It is a funny thing to wake up one day and somehow you have turned 47, you’ve published several books, and your two best friends are a Chocolate Lab and an Episcopal priest.
The Old Murray Dies
Murray Dunlap says, “The old Murray died on 6-7-08 in a car wreck, so I’ve been forced to reinvent myself. I spent close to 3 months in a coma followed by about a year in a wheelchair (I can’t remember how long due to amnesia –it seemed like forever) and many months using a walker. I had 3 fractures in my pelvis, a broken clavicle, 9 sutures in my head, and 5 stitches in my ear. I also had 4th nerve palsy (double vision) which required surgery. Worst of all, I have a severe traumatic brain injury with amnesia. Brain injuries are a complex monster with a broad spectrum of symptoms and disabilities.”
D.R. Dunlap says, “Brain injuries can be classified into mild, moderate, and severe categories. The Glasgow Coma Scale (GCS), the most commonly used system for classifying TBI severity, grades a person’s level of consciousness on a scale of 3–15 based on verbal, motor, and eye-opening reactions to stimuli. It is generally agreed that a TBI with a GCS of 13 or above is mild, 9–12 is moderate, and 8 or below is severe. In patients with a scale from 5 to 7, about half will die or remain in a vegetative state. My brother was a 6.”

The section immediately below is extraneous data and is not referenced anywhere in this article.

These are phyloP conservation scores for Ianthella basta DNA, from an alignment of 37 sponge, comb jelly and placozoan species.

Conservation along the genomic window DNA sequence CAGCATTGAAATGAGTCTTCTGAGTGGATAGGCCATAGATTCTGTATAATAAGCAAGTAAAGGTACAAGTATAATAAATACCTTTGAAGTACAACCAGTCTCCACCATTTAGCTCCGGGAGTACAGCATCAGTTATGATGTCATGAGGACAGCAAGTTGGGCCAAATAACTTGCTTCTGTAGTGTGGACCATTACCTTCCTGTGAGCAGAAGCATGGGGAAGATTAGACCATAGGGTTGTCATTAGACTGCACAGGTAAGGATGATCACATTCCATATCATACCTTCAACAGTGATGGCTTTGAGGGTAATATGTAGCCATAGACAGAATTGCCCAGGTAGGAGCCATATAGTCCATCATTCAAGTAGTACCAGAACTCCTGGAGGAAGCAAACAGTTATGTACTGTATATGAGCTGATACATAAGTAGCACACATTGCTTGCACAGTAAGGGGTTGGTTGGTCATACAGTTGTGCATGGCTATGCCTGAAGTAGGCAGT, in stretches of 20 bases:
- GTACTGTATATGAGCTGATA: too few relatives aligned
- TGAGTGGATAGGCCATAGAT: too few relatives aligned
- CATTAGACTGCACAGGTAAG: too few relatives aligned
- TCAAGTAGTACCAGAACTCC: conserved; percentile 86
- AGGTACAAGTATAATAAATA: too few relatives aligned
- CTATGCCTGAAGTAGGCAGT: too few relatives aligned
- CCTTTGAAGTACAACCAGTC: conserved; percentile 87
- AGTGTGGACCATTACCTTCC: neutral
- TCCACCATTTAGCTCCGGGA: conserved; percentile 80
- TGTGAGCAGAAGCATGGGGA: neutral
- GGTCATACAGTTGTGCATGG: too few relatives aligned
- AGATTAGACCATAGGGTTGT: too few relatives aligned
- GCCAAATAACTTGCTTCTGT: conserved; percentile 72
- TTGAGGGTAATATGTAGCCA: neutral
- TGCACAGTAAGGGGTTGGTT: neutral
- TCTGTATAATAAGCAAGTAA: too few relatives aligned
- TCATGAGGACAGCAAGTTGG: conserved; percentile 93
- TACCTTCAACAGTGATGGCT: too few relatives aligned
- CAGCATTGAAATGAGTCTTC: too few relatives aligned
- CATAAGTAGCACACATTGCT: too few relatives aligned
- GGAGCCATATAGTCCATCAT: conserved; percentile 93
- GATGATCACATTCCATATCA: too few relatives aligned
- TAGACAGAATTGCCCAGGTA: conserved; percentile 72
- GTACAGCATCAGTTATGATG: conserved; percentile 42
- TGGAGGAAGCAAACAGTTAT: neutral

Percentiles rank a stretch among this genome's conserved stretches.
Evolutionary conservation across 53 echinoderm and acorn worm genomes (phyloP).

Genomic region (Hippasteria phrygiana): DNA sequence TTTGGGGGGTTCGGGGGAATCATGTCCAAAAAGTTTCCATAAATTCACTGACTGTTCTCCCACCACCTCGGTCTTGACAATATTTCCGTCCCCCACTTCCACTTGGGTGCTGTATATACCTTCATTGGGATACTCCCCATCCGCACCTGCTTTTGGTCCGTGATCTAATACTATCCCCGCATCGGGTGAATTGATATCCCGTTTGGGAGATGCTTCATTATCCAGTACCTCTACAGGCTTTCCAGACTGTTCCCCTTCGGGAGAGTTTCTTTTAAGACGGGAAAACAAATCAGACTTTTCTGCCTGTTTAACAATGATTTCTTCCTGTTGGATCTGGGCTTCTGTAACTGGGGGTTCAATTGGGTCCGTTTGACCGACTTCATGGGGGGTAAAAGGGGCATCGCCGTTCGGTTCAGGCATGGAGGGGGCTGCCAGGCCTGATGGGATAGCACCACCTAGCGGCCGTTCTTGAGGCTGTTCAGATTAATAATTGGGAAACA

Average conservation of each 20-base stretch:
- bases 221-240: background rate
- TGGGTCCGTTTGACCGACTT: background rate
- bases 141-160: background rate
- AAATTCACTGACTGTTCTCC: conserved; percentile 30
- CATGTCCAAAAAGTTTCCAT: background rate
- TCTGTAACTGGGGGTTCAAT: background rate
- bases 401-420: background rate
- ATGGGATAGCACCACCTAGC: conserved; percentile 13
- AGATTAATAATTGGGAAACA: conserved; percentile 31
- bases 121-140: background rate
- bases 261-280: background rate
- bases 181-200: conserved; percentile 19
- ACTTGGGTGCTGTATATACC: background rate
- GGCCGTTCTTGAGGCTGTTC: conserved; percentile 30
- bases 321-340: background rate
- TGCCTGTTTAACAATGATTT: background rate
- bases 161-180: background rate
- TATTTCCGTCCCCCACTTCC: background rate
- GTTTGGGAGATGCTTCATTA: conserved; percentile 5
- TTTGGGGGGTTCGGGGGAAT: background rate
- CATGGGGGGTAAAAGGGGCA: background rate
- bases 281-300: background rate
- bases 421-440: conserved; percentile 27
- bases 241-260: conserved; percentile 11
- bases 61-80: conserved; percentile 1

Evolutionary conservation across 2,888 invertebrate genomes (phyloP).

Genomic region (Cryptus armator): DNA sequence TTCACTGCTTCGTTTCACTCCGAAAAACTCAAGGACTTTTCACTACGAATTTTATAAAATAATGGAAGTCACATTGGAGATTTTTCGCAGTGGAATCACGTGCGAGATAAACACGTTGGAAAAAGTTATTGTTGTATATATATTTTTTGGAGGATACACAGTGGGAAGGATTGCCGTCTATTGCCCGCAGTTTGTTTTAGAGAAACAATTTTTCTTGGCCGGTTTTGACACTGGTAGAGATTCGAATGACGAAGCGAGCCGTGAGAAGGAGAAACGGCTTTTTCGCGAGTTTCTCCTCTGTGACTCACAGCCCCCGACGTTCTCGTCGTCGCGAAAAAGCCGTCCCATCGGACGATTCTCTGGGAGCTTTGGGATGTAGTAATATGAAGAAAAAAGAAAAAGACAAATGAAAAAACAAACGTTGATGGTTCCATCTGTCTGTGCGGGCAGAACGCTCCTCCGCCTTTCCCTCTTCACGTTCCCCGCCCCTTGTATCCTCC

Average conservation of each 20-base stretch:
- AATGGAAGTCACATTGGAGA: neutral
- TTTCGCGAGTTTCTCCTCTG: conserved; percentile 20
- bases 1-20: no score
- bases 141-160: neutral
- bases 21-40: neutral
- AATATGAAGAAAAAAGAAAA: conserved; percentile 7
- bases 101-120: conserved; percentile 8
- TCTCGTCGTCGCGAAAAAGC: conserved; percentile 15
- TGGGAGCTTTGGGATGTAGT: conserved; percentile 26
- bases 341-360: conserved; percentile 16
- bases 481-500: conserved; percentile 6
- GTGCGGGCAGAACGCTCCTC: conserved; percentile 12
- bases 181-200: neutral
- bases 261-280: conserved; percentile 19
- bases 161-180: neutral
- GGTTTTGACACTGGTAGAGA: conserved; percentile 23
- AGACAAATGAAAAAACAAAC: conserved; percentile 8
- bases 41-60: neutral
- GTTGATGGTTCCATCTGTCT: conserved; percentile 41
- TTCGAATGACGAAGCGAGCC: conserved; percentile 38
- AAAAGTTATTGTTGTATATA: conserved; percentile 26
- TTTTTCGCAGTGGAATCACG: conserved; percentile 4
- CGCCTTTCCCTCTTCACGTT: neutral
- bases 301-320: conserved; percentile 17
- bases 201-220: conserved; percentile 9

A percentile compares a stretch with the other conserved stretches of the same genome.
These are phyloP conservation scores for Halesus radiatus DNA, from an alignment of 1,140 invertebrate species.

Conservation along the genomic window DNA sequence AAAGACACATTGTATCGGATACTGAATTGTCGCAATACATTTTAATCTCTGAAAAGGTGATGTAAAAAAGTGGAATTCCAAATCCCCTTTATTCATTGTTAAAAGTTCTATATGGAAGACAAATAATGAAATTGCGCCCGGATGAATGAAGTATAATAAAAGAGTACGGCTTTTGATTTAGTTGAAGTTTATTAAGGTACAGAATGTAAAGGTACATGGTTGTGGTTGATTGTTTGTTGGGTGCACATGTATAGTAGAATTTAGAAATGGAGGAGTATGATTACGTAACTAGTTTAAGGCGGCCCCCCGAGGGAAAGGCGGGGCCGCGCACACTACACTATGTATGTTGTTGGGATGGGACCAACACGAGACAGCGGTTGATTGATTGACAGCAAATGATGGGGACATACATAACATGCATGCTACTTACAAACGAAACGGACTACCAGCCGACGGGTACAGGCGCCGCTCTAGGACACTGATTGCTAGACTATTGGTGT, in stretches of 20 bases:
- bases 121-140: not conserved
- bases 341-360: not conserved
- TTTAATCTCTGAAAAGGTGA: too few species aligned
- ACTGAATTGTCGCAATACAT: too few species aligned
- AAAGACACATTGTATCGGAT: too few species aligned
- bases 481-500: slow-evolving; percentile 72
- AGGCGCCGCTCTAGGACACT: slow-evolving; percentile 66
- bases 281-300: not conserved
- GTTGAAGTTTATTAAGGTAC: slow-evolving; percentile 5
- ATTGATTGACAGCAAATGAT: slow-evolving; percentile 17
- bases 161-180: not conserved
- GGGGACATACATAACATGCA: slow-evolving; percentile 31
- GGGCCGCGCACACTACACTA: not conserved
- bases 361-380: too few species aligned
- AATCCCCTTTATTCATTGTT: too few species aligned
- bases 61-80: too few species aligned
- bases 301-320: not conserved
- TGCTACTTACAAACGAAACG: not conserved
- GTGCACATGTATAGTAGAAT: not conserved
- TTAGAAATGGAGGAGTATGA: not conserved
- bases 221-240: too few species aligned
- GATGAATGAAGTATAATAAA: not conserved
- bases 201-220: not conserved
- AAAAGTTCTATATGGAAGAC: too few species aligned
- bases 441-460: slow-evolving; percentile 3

Murray adds, “I was forced to relearn to walk, to drive, to stop speaking with a slur and crooked eyebrows, and the worst thing (to me personally), a smile that drooped on one side of my mouth. I speak clearly now with no slur, my eyebrows line up, and my smile is finally straight. I finished my first book (Bastard Blue) and wrote a second book (Fires). Wrote a book of poetry (Proof), another, more mature, book of poetry (A Beautiful Catastrophe), and also ran/walked a 5K. I may have been 3rd in my age group, but, there were probably only three runners my age. That said, it was more than a little faster than in my wheelchair. Around the next corner, my sister-in-law introduced me to my wife: –an Episcopal priest. I am living proof that miracles exist.”
“Your outlook is nothing short of phenomenal.”
Richard S. Whiting – Executive Editor – The Index Journal Co.
Murray Dunlap’s work has appeared in countless magazines and journals. His stories have been nominated for the Pushcart Prize three times, as well as to Best New American Voices. The story ‘Race Day’ was a finalist for the American Fiction Short Story award, 2014. Dunlap has an MA in creative writing from U.C. Davis. The extraordinary individuals Pam Houston, Michael Knight, and Fred Ashe taught him the art of writing.
Most days, Hazel and Murray run around, chasing each other in endless circles for no good reason, and in those moments, life is just about perfect.